Terrific Tuesday: “Sting Like a Bee”


It was on this day 50 years ago that a 22-year-old Kentucky native, named Cassius Clay, stunned the odds makers and boxing enthusiasts by knocking out Sonny Liston, the world heavyweight boxing champion.

Liston was a huge favorite to win, but the ever-confident Clay predicted a win for himself, boasting that he would “float like a butterfly, sting like a bee” and knock out Liston in the eighth round.

It didn’t take that long for the young boxer to claim victory. Liston fell in the seventh round. The world had a new heavyweight boxing champion.

Clay joined the Nation of Islam shortly after the win and changed his name to Muhammad Ali. His refusal to join the U.S. Army and fight in the Vietnam War in 1967 was controversial and led to U.S. boxing authorities removing his title of world champion. Although Ali, considered a conscientious objector, was sentenced to five years in prison and given a $10,000 fine, he appealed the case and remained out on bail. The decision was reversed in 1971 by the U.S. Supreme Court. Nevertheless, Ali’s beliefs cost him years of prime boxing time and money.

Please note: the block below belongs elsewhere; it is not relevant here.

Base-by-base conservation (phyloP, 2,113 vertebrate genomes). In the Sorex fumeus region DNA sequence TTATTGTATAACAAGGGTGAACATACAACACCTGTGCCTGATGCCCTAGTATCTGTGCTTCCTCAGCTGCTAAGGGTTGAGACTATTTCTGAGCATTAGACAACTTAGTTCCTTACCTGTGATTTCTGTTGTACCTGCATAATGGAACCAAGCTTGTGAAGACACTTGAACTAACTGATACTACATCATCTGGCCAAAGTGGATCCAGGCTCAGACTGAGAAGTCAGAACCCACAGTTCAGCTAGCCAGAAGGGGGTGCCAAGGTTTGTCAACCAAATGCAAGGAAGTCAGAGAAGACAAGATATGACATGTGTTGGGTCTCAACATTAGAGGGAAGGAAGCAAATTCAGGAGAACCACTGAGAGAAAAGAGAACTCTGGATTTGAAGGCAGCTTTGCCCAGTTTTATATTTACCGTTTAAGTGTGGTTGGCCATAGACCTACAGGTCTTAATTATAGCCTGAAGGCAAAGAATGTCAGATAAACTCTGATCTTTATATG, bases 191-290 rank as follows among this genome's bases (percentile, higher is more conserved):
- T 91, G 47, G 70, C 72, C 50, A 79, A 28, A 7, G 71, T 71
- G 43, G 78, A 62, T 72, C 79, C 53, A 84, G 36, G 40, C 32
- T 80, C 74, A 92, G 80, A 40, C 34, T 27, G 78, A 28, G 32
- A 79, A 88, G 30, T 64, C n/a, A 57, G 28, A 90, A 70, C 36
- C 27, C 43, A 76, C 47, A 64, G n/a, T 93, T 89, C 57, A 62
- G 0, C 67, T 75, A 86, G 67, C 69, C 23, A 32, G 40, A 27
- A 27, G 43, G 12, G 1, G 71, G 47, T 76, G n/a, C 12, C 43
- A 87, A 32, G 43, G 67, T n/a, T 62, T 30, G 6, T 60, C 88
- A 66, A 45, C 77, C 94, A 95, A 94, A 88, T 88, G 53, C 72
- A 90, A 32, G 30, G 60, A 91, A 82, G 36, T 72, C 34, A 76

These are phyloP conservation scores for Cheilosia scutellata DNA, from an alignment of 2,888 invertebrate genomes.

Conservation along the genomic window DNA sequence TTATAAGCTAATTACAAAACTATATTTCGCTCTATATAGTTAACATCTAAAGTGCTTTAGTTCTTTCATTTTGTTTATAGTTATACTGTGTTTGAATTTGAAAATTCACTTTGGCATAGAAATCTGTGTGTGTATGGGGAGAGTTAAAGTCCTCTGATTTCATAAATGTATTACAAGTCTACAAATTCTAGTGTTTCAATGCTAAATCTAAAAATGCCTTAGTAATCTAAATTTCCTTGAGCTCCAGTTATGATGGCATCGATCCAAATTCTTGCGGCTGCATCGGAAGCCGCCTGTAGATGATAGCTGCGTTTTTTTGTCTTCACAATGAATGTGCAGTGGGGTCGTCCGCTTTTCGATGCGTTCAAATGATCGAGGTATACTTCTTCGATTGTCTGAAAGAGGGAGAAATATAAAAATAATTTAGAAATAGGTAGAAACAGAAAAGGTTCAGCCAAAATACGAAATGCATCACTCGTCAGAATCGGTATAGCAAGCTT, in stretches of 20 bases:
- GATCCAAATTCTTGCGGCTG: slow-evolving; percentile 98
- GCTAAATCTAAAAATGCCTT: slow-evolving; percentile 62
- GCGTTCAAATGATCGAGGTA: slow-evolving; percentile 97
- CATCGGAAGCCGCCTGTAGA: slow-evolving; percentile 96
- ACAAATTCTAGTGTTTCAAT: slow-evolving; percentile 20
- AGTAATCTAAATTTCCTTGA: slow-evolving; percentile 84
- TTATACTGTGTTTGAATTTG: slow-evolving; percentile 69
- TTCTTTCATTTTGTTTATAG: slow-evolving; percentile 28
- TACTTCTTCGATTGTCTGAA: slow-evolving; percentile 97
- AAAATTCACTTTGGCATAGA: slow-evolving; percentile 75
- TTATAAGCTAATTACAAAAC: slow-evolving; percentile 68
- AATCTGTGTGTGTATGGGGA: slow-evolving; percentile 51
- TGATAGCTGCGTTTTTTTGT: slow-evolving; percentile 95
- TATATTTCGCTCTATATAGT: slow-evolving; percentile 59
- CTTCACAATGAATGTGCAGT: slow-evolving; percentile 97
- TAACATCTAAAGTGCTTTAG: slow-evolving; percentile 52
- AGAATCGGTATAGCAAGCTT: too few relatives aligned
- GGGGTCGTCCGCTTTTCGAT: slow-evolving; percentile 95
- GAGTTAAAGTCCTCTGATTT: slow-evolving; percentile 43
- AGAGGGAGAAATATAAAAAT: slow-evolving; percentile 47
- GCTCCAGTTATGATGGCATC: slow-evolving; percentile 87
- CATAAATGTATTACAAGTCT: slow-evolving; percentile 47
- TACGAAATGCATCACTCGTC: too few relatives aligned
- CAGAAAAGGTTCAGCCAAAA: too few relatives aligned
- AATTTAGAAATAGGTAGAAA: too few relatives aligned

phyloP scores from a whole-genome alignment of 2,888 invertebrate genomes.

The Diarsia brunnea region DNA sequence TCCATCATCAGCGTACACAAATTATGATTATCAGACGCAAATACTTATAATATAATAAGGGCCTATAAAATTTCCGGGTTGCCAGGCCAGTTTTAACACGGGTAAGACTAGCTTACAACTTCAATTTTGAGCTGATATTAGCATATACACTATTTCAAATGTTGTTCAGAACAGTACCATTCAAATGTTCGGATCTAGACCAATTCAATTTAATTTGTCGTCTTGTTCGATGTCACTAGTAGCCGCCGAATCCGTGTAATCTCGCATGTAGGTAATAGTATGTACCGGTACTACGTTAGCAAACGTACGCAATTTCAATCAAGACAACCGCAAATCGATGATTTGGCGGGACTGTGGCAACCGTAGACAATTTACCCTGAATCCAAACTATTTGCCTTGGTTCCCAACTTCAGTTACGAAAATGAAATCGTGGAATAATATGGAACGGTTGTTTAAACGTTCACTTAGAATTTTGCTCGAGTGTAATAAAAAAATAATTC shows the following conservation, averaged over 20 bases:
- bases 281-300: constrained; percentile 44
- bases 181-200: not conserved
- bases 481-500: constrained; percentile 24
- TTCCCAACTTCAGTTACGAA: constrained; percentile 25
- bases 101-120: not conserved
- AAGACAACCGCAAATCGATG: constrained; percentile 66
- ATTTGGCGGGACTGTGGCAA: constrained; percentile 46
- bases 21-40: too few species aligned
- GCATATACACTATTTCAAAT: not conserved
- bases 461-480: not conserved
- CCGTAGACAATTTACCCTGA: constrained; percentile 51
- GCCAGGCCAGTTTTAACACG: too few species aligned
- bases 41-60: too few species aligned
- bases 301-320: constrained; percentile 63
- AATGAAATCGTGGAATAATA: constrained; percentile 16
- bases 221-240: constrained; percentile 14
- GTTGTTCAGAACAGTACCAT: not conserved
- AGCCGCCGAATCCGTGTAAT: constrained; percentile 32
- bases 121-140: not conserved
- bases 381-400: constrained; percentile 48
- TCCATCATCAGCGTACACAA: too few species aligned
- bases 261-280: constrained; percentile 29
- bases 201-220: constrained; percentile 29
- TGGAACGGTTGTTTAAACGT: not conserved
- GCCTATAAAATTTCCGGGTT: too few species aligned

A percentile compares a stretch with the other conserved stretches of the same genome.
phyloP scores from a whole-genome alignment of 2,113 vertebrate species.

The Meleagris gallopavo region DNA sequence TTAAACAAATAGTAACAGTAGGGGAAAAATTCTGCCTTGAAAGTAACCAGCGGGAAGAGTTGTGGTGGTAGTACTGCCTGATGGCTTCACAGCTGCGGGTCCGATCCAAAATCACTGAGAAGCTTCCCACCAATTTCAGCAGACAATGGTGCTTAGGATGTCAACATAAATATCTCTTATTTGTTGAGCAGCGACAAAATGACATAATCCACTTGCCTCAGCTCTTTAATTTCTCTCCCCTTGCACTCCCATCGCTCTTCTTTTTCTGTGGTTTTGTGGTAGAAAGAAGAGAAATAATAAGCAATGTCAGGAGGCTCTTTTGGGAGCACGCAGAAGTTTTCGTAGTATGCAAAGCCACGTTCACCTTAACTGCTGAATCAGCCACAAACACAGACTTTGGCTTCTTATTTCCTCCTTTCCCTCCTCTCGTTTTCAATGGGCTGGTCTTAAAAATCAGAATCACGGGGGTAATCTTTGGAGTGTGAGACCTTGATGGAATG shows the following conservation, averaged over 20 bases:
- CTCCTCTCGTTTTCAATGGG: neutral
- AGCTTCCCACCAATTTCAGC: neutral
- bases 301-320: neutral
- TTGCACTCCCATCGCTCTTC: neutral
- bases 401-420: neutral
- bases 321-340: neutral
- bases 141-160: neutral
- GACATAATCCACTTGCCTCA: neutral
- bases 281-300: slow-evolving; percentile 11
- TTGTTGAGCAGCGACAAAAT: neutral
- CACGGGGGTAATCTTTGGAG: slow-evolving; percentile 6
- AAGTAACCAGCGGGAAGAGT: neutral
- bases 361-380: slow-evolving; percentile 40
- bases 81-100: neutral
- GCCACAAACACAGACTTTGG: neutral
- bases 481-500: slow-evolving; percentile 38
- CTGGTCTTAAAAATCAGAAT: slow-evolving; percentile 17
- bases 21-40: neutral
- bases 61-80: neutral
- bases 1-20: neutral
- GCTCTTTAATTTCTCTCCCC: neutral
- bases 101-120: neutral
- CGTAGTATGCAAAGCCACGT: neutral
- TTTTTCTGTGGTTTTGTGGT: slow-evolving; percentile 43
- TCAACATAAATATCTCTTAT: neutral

Seldom at a loss for words, Ali was a colorful sports champion. “When you are as great as I am, it is hard to be humble.”

Yet, he also gave sound advice: “Silence is golden when you can’t think of a good answer.”

Among his inspirational quotes is “I hated every minute of training, but I said, ‘Don’t quit. Suffer now and live the rest of your life as a champion.’ ”

Ali did just that. He became one of the world’s most recognized sports figures and was awarded the Presidential Medal of Freedom by President George W. Bush.


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